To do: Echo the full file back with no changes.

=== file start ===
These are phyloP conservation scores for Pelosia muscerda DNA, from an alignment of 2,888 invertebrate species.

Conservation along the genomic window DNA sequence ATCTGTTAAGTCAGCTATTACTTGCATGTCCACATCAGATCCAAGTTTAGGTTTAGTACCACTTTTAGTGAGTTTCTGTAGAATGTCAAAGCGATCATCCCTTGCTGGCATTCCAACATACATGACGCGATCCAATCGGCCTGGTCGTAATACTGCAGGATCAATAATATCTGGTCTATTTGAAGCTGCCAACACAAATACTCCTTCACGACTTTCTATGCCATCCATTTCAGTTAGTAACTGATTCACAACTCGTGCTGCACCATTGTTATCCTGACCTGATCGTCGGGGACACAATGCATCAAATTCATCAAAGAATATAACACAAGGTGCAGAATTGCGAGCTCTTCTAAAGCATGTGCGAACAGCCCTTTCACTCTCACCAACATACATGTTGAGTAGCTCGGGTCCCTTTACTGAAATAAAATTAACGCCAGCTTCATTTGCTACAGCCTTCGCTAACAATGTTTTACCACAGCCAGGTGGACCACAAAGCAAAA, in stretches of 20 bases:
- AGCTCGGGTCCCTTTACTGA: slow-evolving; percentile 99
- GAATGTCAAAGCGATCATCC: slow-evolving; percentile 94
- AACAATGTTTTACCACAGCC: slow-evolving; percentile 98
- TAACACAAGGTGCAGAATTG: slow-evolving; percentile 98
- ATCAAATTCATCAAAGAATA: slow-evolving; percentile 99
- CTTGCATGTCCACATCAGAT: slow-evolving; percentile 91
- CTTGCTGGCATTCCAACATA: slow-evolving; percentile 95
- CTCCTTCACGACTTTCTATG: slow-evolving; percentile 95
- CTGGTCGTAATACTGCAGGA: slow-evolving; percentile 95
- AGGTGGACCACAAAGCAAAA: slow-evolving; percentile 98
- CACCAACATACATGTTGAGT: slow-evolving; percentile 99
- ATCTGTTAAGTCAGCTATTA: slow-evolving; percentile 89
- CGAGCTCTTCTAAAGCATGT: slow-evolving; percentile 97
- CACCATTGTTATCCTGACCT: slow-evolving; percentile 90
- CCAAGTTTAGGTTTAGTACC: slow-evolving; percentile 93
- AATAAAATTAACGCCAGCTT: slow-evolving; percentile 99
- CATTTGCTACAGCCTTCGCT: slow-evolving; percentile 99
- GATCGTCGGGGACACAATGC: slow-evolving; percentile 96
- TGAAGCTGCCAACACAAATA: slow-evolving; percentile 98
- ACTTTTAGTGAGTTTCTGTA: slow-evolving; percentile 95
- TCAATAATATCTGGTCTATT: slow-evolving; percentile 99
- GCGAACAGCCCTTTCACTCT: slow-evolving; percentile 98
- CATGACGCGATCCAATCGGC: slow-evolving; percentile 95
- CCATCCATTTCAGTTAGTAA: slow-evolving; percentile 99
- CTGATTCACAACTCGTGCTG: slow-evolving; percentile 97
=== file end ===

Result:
These are phyloP conservation scores for Pelosia muscerda DNA, from an alignment of 2,888 invertebrate species.

Conservation along the genomic window DNA sequence ATCTGTTAAGTCAGCTATTACTTGCATGTCCACATCAGATCCAAGTTTAGGTTTAGTACCACTTTTAGTGAGTTTCTGTAGAATGTCAAAGCGATCATCCCTTGCTGGCATTCCAACATACATGACGCGATCCAATCGGCCTGGTCGTAATACTGCAGGATCAATAATATCTGGTCTATTTGAAGCTGCCAACACAAATACTCCTTCACGACTTTCTATGCCATCCATTTCAGTTAGTAACTGATTCACAACTCGTGCTGCACCATTGTTATCCTGACCTGATCGTCGGGGACACAATGCATCAAATTCATCAAAGAATATAACACAAGGTGCAGAATTGCGAGCTCTTCTAAAGCATGTGCGAACAGCCCTTTCACTCTCACCAACATACATGTTGAGTAGCTCGGGTCCCTTTACTGAAATAAAATTAACGCCAGCTTCATTTGCTACAGCCTTCGCTAACAATGTTTTACCACAGCCAGGTGGACCACAAAGCAAAA, in stretches of 20 bases:
- AGCTCGGGTCCCTTTACTGA: slow-evolving; percentile 99
- GAATGTCAAAGCGATCATCC: slow-evolving; percentile 94
- AACAATGTTTTACCACAGCC: slow-evolving; percentile 98
- TAACACAAGGTGCAGAATTG: slow-evolving; percentile 98
- ATCAAATTCATCAAAGAATA: slow-evolving; percentile 99
- CTTGCATGTCCACATCAGAT: slow-evolving; percentile 91
- CTTGCTGGCATTCCAACATA: slow-evolving; percentile 95
- CTCCTTCACGACTTTCTATG: slow-evolving; percentile 95
- CTGGTCGTAATACTGCAGGA: slow-evolving; percentile 95
- AGGTGGACCACAAAGCAAAA: slow-evolving; percentile 98
- CACCAACATACATGTTGAGT: slow-evolving; percentile 99
- ATCTGTTAAGTCAGCTATTA: slow-evolving; percentile 89
- CGAGCTCTTCTAAAGCATGT: slow-evolving; percentile 97
- CACCATTGTTATCCTGACCT: slow-evolving; percentile 90
- CCAAGTTTAGGTTTAGTACC: slow-evolving; percentile 93
- AATAAAATTAACGCCAGCTT: slow-evolving; percentile 99
- CATTTGCTACAGCCTTCGCT: slow-evolving; percentile 99
- GATCGTCGGGGACACAATGC: slow-evolving; percentile 96
- TGAAGCTGCCAACACAAATA: slow-evolving; percentile 98
- ACTTTTAGTGAGTTTCTGTA: slow-evolving; percentile 95
- TCAATAATATCTGGTCTATT: slow-evolving; percentile 99
- GCGAACAGCCCTTTCACTCT: slow-evolving; percentile 98
- CATGACGCGATCCAATCGGC: slow-evolving; percentile 95
- CCATCCATTTCAGTTAGTAA: slow-evolving; percentile 99
- CTGATTCACAACTCGTGCTG: slow-evolving; percentile 97